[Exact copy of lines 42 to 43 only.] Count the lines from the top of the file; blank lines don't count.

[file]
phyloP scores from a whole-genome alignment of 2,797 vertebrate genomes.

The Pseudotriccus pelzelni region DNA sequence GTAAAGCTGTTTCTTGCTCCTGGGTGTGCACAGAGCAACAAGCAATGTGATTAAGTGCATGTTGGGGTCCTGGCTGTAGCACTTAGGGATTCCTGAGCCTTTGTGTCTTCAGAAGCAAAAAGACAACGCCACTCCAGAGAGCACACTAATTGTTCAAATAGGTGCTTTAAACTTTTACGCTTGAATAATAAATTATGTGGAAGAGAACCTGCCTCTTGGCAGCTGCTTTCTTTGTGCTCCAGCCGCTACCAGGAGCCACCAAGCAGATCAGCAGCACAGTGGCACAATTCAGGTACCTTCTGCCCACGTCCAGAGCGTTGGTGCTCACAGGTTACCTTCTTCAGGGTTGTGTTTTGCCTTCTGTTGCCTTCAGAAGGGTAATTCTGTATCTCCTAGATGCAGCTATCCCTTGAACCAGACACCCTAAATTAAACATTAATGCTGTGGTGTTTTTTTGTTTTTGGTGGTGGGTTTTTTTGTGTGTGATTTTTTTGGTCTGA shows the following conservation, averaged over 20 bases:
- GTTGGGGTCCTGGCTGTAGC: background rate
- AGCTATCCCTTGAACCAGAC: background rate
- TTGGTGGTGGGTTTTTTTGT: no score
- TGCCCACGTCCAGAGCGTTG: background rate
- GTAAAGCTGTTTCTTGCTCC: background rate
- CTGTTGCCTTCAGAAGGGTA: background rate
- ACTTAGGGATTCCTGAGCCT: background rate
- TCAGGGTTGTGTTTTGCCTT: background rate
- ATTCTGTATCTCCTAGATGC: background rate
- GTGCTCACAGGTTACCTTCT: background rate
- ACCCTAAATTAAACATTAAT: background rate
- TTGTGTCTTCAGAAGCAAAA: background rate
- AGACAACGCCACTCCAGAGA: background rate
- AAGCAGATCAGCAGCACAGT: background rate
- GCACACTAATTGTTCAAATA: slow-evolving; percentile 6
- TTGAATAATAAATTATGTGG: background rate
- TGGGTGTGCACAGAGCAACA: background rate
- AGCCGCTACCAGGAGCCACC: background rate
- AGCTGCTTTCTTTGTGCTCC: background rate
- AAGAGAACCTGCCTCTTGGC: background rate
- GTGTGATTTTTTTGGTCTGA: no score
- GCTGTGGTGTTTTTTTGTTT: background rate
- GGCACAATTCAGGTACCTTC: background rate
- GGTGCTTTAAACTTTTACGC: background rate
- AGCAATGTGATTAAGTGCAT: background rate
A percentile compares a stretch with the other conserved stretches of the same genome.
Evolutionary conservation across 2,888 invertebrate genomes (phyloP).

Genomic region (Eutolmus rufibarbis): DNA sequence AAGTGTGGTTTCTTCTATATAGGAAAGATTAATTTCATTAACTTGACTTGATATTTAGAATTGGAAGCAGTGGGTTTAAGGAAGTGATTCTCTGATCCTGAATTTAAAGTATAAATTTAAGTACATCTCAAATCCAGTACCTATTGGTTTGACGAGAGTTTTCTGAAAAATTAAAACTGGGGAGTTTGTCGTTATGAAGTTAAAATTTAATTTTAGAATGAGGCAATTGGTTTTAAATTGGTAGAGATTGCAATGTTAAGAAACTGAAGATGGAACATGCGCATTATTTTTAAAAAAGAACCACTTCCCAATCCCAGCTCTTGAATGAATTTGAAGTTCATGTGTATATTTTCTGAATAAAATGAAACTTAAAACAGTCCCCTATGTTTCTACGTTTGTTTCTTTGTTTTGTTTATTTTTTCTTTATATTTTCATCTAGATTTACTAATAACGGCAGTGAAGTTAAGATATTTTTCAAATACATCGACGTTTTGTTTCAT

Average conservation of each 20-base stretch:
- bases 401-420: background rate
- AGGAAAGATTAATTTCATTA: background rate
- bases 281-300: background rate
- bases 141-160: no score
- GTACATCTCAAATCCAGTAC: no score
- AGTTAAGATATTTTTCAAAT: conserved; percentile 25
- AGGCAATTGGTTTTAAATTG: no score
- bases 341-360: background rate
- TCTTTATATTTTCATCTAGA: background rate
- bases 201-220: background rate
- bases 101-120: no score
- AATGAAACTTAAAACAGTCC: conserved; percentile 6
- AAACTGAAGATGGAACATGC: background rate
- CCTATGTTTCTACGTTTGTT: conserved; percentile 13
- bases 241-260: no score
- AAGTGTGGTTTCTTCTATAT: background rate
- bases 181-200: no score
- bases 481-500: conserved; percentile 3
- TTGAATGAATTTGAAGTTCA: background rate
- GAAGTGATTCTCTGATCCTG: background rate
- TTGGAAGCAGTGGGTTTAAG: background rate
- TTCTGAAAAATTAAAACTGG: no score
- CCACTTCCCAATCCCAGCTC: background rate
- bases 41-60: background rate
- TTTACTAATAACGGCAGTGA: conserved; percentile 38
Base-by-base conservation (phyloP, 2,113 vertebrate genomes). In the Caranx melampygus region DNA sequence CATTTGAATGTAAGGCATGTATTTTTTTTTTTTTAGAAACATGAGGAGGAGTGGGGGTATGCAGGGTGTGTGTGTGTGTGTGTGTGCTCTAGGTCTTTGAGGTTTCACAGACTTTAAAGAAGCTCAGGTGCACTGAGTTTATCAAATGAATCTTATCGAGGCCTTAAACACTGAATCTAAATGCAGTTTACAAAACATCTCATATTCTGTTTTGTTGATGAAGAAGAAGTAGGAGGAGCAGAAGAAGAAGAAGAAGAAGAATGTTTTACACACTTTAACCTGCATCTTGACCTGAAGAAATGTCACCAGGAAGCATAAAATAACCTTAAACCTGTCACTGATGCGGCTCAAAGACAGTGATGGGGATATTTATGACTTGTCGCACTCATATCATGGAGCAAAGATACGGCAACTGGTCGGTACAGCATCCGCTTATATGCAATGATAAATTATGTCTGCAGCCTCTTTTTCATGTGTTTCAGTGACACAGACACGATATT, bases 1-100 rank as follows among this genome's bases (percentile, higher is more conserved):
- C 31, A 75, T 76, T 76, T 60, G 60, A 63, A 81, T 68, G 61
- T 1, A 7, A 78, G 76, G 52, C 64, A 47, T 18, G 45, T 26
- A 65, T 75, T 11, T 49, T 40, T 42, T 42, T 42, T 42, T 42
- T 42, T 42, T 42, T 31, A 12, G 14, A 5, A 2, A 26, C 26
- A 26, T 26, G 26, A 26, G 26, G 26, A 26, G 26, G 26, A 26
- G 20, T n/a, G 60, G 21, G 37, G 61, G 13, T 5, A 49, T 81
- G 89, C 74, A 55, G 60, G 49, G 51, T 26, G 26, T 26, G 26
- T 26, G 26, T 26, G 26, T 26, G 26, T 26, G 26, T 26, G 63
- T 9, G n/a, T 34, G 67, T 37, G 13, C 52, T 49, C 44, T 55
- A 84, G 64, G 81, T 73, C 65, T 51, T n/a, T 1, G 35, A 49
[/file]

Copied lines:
- bases 101-120: no score
- AATGAAACTTAAAACAGTCC: conserved; percentile 6